Meeting the #sofa4manhattan designers: 3 questions to IDEO’s Warit (Top) Tulyathorn.

Ideo designer Warti TulyathornWarit (Top) Tulyathorn is an interdisciplinary designer, searching for a new language of design and objects based on architecture, digital media and design criticism at IDEO. 

We’ve had the luck of working with Top during the sofa4manhattan design workshop conceived and organized by Design-Apart a few weeks in New York.

Top has been so kind, after the workshop, to answer a few questions and share his views on design with us.

Thank you, Top!

Berto Salotti: What influence did the experience of the workshop and working with other people have on you?

Top: Personally, I appreciated the deep engagement between all the guests, Diego and you.

Learning about your company was fascinating and definitely had impacted how we designed this sofa. (I wish we could have been more engaged during the process of making too).

For the collaboration, It was a unique opportunity to get to brainstorm as influential designer like Lucas. Design-Apart was a perfect setup. It created casual atmosphere, very conversational and very intimate. At the end of the day, we are all connected and become more like a group of friends which I think that was wonderful.

The experience brought me back in the day when I was doing more furniture design. I was selected as a young designer to participate at IMM furniture show in Cologne…..still have some nostalgic feelings for that.

BS: What expertise did you bring to the project and how did you approach the workshop?

Top: With my architecture background, I always look at furniture as integral part of the whole environment.

Different pieces of objects and furniture should their own roles in a room but in an orchestrated way. Hence, my approach is to create something that has a sense of belonging. I hoped to design a piece of furniture that fits a room as if it had always been there.

I critically attempted to look at this from from New Yorkers’ point of view, to respond to their limitation of space and their nomadic nature of this extreme urban condition without overlooking the longevity of the product line itself.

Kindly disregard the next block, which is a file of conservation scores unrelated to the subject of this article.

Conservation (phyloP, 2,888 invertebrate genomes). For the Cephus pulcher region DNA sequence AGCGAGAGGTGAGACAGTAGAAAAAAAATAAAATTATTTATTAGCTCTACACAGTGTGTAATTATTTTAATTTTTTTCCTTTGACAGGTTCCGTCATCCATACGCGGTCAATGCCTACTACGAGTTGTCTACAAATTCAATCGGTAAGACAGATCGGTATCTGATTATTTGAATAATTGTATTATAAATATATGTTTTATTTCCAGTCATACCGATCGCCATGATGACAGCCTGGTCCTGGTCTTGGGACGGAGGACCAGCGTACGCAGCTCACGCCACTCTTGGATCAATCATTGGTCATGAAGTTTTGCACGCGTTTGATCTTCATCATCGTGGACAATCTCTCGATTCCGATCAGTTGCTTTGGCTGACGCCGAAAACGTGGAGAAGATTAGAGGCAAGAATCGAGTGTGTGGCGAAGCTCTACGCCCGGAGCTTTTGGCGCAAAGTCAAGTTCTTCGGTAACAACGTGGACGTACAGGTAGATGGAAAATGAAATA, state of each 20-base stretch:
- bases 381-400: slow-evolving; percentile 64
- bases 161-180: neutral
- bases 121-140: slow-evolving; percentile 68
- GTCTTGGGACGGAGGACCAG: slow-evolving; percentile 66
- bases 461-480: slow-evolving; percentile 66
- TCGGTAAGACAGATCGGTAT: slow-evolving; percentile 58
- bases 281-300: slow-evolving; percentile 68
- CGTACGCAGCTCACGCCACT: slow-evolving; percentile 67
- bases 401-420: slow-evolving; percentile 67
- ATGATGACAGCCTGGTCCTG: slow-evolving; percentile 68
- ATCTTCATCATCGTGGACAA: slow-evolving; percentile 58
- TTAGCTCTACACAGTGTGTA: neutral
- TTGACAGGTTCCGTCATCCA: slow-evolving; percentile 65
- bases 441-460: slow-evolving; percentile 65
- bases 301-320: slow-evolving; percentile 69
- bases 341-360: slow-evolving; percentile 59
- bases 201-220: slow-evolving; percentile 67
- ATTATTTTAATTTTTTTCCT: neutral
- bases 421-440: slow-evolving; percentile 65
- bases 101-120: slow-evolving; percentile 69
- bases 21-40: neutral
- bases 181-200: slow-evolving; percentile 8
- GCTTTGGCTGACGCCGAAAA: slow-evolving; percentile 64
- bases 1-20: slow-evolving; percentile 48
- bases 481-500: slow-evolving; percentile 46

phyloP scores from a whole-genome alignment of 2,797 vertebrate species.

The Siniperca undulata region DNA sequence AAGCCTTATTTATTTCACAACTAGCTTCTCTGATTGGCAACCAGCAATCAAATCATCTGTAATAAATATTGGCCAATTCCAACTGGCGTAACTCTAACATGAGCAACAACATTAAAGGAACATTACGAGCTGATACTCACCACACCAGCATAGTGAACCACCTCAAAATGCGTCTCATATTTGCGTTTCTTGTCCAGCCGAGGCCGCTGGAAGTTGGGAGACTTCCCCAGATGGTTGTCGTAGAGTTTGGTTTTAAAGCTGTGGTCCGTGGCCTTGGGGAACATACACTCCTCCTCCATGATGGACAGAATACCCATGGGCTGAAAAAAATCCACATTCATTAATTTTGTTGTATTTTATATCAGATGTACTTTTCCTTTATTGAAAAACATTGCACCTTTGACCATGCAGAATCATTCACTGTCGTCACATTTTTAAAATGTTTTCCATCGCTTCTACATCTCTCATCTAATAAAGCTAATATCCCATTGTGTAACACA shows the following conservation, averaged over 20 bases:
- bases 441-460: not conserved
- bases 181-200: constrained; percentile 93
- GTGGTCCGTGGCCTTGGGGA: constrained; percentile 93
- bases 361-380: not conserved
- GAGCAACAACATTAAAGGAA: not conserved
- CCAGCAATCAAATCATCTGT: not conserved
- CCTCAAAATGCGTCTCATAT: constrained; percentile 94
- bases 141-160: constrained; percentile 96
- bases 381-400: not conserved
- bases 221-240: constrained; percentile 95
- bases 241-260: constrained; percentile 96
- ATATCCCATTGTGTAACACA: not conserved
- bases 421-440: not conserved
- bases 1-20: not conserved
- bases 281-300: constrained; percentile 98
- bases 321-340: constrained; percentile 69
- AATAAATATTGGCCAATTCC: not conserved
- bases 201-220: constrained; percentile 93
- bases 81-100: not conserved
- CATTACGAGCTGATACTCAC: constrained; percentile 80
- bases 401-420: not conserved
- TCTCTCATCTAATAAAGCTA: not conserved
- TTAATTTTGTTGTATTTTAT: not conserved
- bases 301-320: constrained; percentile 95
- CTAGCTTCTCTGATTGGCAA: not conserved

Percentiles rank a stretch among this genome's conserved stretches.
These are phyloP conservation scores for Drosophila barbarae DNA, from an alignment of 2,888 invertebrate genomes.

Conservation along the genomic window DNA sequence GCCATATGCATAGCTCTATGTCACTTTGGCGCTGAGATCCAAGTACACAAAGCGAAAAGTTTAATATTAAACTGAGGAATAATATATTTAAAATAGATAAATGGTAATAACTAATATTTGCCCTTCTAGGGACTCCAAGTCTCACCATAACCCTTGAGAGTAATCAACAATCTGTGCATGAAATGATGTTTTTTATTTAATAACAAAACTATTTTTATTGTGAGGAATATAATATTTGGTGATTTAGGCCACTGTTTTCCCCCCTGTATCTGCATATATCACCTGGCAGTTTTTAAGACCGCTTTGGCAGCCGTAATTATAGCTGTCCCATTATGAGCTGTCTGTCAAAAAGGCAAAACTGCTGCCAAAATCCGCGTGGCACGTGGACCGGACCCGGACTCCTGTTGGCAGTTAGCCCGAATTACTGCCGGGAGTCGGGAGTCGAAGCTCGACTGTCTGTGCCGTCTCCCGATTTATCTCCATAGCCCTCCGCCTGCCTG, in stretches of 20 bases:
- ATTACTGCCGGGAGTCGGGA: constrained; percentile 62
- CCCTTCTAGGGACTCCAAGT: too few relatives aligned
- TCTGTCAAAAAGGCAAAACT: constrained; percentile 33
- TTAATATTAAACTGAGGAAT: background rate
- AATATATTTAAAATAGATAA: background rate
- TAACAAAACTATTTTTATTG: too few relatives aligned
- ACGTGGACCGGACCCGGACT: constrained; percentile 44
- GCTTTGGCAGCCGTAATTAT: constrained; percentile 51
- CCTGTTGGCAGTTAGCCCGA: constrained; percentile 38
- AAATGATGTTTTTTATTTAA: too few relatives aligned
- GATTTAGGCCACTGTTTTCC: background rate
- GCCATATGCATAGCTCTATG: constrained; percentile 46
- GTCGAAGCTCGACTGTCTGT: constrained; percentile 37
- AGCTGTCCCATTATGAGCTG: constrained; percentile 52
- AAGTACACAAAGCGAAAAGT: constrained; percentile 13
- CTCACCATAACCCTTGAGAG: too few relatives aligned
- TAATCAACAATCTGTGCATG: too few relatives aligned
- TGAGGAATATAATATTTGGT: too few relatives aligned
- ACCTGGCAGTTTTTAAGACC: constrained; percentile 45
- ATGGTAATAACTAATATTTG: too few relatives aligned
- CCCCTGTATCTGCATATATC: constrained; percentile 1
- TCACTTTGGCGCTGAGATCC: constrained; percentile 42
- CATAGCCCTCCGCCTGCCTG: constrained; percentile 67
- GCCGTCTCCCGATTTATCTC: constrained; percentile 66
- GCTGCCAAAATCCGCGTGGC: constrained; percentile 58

BS: Can you explain your design for the sofa4manhattan?

Top: Originally, I was trying to create a very simple sectional system.

The system is based on modularity and allows residents to customize their own furniture sets, including different materials and finishes. At its best, I believe this shows the potential of Berto’s expertise in artisan furniture making.

Through time, residents can add more pieces or refinish their own sectional set as their needs change or to adapt to their new apartments.

Formally, I intended to express the purity of this product by using very streamline and minimalistic shapes.

The curvature and subtlety of the smooth transitions between straight lines and curves were meant to be very unobtrusive.

Admittedly, this was very hard to convey through just sketches. After the feedback, working with Jerome, we decided to bring back some expressive gestures for instance the petal form of the armrests and more curves overall.

As a result, we ended up creating something that is still very flexible, systematic yet sculptural. I was pleased where we had come to at the end.

BS: We feel grateful and highly appreciative of your work for the #sofa4manhattan workshop, Top!

We definitely invite you to take part in the crafting session, on March 15th, in New York City, @ the Design-Apart loft, of course!


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